Nigerian calls West's imposition of abortion 'cultural supremacy'

Anisa Gourate and her son, Muhammad, pose in 2015 on their farm near Jijiga, Ethiopia. With support from the Canadian Catholic Organization for Development and Peace the Gourate family has a livelihood that will support their healthy young family. Canada and other donor nations are proposing legal abortion in African nations as part of their overseas development aid programs. (CNS photo/Michael Swan, Catholic Register)

MANCHESTER, England (CNS) -- Western governments are "spitting in the face" of African democracy by trying to impose legal abortion against the wishes of most of the people in such countries, said a Nigerian-born pro-life campaigner.

Uju Ekeocha, the founder of Culture of Life Africa, a U.K.-based pro-life group, said wealthy nations pumping money into the promotion and funding of abortions in Africa were behaving like "old colonial masters."

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"None of these countries has asked for this 'aid' money," she told CNS in a July 10 telephone interview.

"In all my work with African countries, I don't know of any which is screaming, 'Come and help us, we have this abortion crisis,'" said Ekeocha, a Catholic who has dual citizenship in Britain and Nigeria. "But a lot of Western countries, in this spirit of cultural supremacy, are still trying to impose abortion in this way."

Her views were echoed by Dr. Anthony Cole, chairman of the Medical Ethics Alliance, an umbrella group for British medical organizations that uphold Hippocratic medicine.

"In all my work with African countries, I don't know of any which is screaming, 'Come and help us, we have this abortion crisis.'"

"The real need of women and their babies is for safer obstetrics, especially in developing countries," said Cole, a Catholic, in a July email to CNS. "The constant call for more contraception and, where that fails, abortion ... makes no significant contribution to providing safe care during pregnancy and delivery.

"The real need worldwide is for trained birth attendants supported by midwives and obstetricians," he said.

Ekeocha, a biomedical scientist who has lived in Worcester, England, since 2006, said Africans are using Western funds "to bribe politicians."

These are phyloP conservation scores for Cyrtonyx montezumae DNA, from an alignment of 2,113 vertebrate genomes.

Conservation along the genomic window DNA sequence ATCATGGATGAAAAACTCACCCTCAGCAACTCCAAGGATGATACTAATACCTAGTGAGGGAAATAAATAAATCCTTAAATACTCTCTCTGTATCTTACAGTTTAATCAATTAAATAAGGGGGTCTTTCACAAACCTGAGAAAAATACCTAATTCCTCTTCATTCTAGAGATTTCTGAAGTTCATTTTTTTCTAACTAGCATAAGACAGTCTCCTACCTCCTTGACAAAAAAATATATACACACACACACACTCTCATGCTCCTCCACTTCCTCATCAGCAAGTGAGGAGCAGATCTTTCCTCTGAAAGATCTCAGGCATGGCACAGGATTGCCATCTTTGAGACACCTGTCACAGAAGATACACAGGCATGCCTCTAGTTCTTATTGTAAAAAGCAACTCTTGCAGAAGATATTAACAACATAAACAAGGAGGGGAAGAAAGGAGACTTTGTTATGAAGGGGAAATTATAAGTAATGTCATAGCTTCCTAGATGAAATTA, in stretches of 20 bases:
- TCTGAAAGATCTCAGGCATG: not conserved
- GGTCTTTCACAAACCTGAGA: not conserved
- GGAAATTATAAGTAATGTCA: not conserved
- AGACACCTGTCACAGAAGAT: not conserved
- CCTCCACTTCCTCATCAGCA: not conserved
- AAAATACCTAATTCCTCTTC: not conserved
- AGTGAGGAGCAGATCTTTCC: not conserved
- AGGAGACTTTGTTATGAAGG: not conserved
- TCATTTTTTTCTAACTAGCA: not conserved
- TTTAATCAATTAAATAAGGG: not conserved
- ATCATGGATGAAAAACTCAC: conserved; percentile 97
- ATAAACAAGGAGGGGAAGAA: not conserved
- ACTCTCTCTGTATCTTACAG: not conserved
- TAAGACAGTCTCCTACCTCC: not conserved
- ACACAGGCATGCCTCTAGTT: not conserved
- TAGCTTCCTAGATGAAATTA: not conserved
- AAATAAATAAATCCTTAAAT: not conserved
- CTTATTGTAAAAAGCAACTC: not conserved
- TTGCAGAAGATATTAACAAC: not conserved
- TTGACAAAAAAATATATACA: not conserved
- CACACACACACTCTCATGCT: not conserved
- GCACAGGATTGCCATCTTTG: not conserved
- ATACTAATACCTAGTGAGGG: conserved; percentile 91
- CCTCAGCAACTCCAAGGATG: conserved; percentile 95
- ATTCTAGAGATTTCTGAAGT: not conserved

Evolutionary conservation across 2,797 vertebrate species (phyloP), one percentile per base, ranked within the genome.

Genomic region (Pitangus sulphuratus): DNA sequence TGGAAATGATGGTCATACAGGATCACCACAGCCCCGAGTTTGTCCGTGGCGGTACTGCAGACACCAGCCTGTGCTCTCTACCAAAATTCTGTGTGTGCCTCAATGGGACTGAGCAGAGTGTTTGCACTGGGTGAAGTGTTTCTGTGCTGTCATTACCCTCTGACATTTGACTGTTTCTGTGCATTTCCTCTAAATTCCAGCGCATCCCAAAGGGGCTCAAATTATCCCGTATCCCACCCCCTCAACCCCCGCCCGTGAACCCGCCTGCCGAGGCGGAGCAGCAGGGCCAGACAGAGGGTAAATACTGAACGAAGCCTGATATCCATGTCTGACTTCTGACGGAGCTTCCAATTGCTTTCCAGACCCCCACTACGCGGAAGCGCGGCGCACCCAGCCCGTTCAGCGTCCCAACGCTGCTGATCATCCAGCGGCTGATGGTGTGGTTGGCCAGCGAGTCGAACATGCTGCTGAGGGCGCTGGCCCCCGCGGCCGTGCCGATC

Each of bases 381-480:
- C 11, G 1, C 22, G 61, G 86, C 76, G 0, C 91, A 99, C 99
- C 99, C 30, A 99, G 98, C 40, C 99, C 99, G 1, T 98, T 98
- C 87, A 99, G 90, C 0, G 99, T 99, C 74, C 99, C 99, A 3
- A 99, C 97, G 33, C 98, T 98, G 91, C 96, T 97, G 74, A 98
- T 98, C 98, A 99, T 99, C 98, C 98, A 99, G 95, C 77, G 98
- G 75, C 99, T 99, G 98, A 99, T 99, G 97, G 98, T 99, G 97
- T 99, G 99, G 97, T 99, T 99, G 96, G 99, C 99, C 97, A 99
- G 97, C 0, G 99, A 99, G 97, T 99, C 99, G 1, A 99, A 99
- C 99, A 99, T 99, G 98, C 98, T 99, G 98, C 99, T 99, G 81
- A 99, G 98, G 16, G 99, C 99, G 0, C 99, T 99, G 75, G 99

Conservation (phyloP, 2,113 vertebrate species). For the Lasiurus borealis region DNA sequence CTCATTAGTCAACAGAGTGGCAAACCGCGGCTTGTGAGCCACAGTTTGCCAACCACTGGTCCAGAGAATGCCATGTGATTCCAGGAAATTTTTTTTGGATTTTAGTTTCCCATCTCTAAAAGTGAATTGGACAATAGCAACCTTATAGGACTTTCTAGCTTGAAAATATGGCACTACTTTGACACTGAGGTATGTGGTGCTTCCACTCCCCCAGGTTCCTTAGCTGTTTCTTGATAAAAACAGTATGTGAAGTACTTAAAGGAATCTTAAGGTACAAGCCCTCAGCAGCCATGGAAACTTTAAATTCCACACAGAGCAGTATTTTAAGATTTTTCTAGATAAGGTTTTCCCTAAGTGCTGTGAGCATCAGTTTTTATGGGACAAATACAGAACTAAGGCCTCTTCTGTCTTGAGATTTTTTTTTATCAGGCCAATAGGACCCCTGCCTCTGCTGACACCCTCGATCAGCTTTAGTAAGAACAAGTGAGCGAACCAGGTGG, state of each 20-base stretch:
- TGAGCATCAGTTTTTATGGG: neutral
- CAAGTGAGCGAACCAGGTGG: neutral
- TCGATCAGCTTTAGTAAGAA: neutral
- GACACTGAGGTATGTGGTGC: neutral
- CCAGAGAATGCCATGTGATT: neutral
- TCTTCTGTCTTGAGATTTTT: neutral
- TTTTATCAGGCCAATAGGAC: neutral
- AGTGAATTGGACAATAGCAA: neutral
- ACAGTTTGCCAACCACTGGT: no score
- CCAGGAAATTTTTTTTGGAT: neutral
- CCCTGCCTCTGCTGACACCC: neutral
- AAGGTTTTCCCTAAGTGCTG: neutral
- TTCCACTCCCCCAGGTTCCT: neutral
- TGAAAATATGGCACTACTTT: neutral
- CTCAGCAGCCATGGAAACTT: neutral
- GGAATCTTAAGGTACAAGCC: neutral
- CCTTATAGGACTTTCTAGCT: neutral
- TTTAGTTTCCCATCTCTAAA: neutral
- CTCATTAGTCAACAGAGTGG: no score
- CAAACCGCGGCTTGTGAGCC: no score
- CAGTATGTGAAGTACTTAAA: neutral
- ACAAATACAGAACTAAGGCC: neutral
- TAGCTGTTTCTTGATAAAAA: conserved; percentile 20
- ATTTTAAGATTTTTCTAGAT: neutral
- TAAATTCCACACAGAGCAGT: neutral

Abortion "is against the will of the people," she said. "The polls show overwhelmingly that Africans hate abortion, abhor abortion, both women and men.

"By ignoring the will of the people, this is spitting in the face of the very type of democracy we are supposed to have in African countries," she said.

Ekeocha spoke as the British government co-hosted an international Family Planning Summit in London with the Bill & Melinda Gates Foundation and the U.N. Population Fund.

The U.K. Department for International Development said the July 11 summit aimed to boost global commitment to "ensuring women and girls have access to family planning services."

Priti Patel, the U.K. secretary of state for international development, announced July 11 that Britain would increase spending on overseas family planning services, including "safe abortions," by $1.4 billion in the next five years.

Melinda Gates told the summit that birth control empowered women, and she was "deeply troubled" by U.S. President Donald Trump's decision to withdraw funding for family planning overseas.

Canada has increased spending to $650 million in an attempt to partially offset the annual loss of $600 million of U.S. funding.

But Canadian Foreign Affairs Minister Chrystia Freeland was criticized by the Canadian bishops for equating women's rights with a right to abortion and claiming these rights "are at the core of Canadian foreign policy."

Ekeocha told CNS that since Trump withdrew U.S. funding, Canada was now at the forefront of exporting abortions overseas.

"Canada has taken that position as the No. 1 cultural colonial master in the world," she said.

"They need to go back to the integral care of the person, where they were thinking of the Africans not as people who they can colonize culturally and impose their new views and values on them, but as a people who have their own views and values," she said. "What Africans want more than anything is for women to give birth safely ... in a lot of these countries they can't even get the most basic health care."

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